With appetite sated and blood glucose restored, the scent of tea and coffee wafting from Brezilya Kurukahve will refocus wandering senses. Since 1920 this establishment has been grinding coffee; the ancient looking press still sits proudly by the front door. Inside, teas and coffees from Turkey and around the world assault the olfactory sense, but the array of dried fruits and related products will dazzle your eyes. The dried fruit pestils tempt with their heavy, caramelized colors and the desire to try them all is difficult to control.

At this point, the choices for what to do next are numerous. Go back and visit the same shops and pick up that verjuice you were unsure what to do with, head down toward the marina and check out the activity on the water, wander on to Çiya, probably Kadıköy's, if not İstanbul's best-known restaurant amongst gourmets, or just go home and cook up a storm!

Saturday, February 02, 2008

Atina Bali | Honey of Athens

Mavi Boncuk |

For the palates of Istanbul gourmets the top product during the Ottoman era was honey from Athens. Price (narh) records during the times of Sultan Ibrahim records wholesale price of 11 akces and a retail control pegged at 13 akces. Raw, unheated Athens honey was recorded 14 and 16 akces respectively. Honey from Crete was considered the second best. Ankara honey repleced both sources after the loss of Greece and Crete.

Athens honey was produced in two areas. "Weeping Pine Honey" from Evia, East of Athens, an amber color honey and "Heather Honey" from Sterea Hellas, Central Greece Collected in November in the area of Strerea Hellas, North of Athens, with explosive sweetness and strong aroma. Crete as a place rich in plants like thyme, sage, oregano, pine trees, acacias, eucalyptus and citrus fruits produced mostly "Wild Thyme Honey" even if thyme honey is mixed in small quantities (5%) with other types of honey, it managed to influence their perfume.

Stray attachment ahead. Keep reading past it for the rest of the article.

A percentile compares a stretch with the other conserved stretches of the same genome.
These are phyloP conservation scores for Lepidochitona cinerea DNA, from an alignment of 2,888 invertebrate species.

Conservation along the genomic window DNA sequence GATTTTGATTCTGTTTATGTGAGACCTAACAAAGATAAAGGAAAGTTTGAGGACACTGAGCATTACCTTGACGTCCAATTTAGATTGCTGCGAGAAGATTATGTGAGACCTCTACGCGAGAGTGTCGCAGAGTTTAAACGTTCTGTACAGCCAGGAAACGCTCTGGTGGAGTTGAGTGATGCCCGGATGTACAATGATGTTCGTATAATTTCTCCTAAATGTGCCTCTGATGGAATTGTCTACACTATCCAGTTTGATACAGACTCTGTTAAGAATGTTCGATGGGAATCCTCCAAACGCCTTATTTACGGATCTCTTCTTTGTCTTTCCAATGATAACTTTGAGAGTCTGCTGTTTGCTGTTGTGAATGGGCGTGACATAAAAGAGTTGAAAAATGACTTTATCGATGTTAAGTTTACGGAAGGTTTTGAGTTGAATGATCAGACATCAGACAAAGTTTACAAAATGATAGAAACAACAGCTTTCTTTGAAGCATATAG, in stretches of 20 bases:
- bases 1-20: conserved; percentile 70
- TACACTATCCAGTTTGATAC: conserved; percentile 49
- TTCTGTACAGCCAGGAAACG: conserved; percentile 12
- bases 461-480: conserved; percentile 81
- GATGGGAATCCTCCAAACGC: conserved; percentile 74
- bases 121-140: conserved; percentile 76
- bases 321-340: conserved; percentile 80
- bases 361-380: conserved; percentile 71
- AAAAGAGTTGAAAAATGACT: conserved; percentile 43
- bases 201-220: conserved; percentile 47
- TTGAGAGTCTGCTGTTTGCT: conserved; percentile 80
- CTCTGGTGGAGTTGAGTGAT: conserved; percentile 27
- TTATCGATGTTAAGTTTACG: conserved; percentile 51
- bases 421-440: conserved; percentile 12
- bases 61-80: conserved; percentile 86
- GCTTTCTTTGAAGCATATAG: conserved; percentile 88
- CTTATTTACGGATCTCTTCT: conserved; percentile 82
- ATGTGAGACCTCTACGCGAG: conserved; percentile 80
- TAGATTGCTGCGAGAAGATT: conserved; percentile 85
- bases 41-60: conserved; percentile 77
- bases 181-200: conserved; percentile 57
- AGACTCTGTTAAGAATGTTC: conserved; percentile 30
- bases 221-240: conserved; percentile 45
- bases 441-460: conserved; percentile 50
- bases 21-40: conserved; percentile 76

Some writers confuse this honey with honey [1] from Black Sea. Possibly with honey produced in the Camlihemsin area. This (Mad Honey) Deli bali is a mono-crop honey made from the spring flowers of the rhododendron (R. ponticum) that thrive on the humid Black Sea mountains. The nectar of the blooms contains andromedotoxin, a substance that can cause all sorts of weird effects in humans. Honey is an excellent local buy wherever in Turkey. Some of the mono-crop honeys to look out for are cam (pine), portakal (orange blossom), akasya (acacia) and kestane (chestnut). Whole natural honeycombs and nuts suspended in honey are also worth tracking down. Generally, the darker the colour, the more intense the flavour.

The European Union relies on Greece, one of the world's biggest bee settlements, to produce 14,000 tons of honey each year. The country is the European Union's third-top producer of honey. EU imported some 200,000 tons of honey each year and Turkey, which produces 70,000 tons of honey each year [2], exports only 18,000 to Europe.

[1] Prokopius, mentiones Athenae village (4th. century AD) of Rhizaeum, named after Athenai, a woman who ruled in the area. (Prokopius, Peri Ton Polemon, VIII. II. 1-33; AKKB 201). Renamed Pazar in 1928 as part of Çoruh province until Jan 2, 1936 and is now part of Rize province.

[2] Turkish product ranked 10th with 15,000 tons in 1970 ranked 4th in the world in 2000 with 63,500 tons (China 253, US 101, Argentina, 91)